Their reactions reveal the elements that help define these characters.

"Fearless" uses the protagonist and his psychological conflict as tools for effective character development.

To do so for your own screenplay:

A.   Use news articles to base the protagonist (hero) of your story upon a
       real-life person who had a traumatic experience.

       Look for articles about someone who had an experience involving either a
       car accident, a murder, a rape, a fire, or a robbery.

       This person will be the subject of your story. His traumatic experience will
       be the focus of your story.

B.   Define the three-stage psychological process your protagonist undergoes
       when trying to return to a normal life with his family.

1.    This process will depict him:
       Returning home to family and friends after having a traumatic experience
       and having trouble interacting normally with them.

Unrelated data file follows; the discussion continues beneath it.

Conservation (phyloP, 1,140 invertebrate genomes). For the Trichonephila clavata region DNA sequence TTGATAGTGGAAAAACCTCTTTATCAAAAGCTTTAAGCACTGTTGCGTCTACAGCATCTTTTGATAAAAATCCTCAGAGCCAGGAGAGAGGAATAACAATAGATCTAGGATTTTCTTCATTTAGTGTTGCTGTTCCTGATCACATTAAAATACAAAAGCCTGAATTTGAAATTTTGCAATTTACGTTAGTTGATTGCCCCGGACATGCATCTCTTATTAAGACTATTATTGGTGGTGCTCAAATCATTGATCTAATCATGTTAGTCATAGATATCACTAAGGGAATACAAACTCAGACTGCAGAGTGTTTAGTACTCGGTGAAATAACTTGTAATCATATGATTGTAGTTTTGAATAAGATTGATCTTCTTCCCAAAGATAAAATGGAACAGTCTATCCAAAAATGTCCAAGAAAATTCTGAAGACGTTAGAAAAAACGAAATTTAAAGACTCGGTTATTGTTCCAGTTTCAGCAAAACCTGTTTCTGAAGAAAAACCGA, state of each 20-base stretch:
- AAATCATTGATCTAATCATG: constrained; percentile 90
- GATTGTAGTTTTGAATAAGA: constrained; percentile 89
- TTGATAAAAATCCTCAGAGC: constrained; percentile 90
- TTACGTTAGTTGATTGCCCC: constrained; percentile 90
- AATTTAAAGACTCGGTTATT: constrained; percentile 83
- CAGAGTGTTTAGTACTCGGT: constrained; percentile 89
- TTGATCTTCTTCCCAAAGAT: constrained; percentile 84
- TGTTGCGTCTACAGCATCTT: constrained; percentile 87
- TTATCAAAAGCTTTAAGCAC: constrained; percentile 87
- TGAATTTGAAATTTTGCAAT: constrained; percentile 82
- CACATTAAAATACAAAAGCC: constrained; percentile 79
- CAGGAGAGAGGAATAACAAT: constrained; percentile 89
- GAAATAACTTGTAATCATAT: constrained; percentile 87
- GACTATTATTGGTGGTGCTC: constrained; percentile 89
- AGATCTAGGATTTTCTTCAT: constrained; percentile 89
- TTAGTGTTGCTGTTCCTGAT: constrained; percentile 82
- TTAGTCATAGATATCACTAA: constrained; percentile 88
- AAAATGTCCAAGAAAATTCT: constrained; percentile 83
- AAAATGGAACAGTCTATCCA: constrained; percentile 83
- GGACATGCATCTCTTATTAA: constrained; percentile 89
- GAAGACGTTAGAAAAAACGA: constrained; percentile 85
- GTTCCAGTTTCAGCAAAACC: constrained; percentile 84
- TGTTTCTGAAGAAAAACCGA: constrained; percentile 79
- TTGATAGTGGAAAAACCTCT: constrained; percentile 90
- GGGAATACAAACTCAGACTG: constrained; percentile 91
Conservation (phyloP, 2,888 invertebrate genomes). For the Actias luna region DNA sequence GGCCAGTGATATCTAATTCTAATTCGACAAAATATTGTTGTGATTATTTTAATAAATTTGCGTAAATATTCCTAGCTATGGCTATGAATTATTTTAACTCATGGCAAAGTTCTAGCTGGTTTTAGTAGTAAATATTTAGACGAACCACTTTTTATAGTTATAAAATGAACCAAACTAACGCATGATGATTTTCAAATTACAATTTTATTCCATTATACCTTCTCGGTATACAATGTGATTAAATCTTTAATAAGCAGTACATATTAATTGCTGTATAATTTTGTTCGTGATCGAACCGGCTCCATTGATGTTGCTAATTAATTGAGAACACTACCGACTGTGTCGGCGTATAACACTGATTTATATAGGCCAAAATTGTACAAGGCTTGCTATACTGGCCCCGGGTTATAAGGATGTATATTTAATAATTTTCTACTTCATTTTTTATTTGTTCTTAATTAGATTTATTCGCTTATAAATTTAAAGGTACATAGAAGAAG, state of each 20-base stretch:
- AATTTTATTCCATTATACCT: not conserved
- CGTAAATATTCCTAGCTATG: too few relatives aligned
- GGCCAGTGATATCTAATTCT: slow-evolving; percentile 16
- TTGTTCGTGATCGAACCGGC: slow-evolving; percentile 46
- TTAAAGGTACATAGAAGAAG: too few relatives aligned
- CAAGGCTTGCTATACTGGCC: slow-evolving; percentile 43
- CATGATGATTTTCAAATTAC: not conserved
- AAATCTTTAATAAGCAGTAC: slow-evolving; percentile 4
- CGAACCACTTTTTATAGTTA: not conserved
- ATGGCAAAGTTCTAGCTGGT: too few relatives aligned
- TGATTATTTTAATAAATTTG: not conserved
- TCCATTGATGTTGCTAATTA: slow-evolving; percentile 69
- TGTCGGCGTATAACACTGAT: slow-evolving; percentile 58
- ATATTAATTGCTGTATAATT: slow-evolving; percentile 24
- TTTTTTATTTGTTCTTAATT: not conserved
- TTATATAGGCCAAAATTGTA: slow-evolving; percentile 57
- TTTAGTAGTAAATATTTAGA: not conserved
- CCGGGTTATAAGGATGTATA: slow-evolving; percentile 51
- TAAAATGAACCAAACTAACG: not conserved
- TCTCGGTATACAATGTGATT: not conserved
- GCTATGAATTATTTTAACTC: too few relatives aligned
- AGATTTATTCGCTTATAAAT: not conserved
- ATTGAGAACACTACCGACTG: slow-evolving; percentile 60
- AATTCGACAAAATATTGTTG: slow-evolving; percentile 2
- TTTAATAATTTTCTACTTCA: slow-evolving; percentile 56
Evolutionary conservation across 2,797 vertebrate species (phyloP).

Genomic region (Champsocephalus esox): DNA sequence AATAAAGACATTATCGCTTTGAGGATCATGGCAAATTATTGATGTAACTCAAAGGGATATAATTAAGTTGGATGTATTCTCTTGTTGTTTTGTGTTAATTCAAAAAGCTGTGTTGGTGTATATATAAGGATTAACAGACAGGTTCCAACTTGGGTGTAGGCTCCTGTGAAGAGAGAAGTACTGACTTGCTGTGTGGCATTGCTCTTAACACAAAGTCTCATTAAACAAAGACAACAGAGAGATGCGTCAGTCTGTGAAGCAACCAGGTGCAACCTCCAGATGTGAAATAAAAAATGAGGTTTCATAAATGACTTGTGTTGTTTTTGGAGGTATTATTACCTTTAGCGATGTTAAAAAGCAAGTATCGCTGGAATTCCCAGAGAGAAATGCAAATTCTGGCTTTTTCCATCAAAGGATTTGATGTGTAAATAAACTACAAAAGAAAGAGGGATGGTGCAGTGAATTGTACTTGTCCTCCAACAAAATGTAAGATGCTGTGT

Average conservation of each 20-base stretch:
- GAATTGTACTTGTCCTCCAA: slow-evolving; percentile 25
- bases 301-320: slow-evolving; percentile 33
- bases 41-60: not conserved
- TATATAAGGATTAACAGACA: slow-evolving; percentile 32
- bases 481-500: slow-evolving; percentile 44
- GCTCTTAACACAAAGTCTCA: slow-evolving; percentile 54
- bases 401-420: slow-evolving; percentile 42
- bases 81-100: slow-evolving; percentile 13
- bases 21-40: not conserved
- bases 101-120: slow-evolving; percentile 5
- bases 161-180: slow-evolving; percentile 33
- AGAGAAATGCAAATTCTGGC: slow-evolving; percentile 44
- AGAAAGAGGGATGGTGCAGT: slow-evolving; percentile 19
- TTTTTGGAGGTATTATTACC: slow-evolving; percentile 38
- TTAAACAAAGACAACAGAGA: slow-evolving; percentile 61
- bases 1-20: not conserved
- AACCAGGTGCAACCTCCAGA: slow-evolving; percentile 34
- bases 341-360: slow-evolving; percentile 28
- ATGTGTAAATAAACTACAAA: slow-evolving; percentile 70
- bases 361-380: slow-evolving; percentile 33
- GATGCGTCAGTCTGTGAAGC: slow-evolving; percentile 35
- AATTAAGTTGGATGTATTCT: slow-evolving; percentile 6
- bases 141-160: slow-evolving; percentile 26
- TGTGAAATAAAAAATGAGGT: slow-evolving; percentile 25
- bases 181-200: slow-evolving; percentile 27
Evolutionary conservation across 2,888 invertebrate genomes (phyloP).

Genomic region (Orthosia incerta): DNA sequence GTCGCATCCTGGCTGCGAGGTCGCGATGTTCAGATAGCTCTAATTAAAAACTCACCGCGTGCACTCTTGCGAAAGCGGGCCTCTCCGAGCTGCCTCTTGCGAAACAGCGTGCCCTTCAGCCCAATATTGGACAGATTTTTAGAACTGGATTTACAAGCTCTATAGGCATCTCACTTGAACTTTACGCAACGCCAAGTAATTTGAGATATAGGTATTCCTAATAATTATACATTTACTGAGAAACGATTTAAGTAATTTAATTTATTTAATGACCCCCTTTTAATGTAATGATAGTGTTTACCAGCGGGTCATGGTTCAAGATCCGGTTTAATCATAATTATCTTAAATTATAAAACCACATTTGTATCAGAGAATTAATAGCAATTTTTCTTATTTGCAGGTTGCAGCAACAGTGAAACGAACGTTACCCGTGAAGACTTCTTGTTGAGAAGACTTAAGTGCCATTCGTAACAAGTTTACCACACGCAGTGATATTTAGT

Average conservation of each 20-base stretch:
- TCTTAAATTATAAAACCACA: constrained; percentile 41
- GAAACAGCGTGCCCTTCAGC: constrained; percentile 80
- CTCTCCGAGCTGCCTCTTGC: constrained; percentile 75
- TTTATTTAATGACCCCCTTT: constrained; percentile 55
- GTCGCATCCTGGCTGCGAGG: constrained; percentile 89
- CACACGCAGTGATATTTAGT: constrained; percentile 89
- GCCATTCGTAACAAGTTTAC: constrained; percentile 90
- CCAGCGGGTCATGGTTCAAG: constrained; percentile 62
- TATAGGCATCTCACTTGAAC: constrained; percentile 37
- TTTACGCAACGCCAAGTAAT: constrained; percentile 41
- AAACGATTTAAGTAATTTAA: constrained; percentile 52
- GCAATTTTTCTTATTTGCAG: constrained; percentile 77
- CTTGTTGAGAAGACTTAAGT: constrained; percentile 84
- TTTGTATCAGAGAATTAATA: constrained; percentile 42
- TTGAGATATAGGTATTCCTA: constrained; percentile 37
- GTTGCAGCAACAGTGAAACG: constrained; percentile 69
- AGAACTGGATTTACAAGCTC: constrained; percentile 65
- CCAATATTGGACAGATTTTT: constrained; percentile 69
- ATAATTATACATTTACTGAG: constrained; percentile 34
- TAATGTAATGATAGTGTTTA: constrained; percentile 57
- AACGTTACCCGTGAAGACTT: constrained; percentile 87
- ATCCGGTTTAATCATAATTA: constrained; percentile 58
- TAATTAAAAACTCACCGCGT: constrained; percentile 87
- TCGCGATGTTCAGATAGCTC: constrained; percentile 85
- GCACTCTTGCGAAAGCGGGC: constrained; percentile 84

2.    Meeting with other survivors of traumas and bonding with one of them

3.    Allowing a family member and the trauma survivor he has bonded with to
       help him return to a normal lifestyle.

C.    Define the main conflict of your story by explaining how an incident
        traumatized your protagonist.

1.    To do so, ask yourself the following questions:
       Who is responsible for involving the protagonist in a traumatic incident
       such as a car accident, a murder, a rape, a fire, or a robbery?

2.    What happened to him physically during this traumatic incident? Was he
       burned or shot? Did he see someone else being burned, shot, or raped?
       Were his bones broken?

3.    When did the traumatic incident take place? Did it happen during the
       protagonist's wedding, vacation, shopping trip, or business meeting?

4.    Where did the traumatic incident take place? At work, at home, on the

5.    Why did the incident occur? Was the protagonist having an affair? Was he
       driving drunk? Did he like to participate in dangerous sports? Was he
       trying to travel during bad weather? Was an old lover, business colleague,
       or friend seeking revenge against him?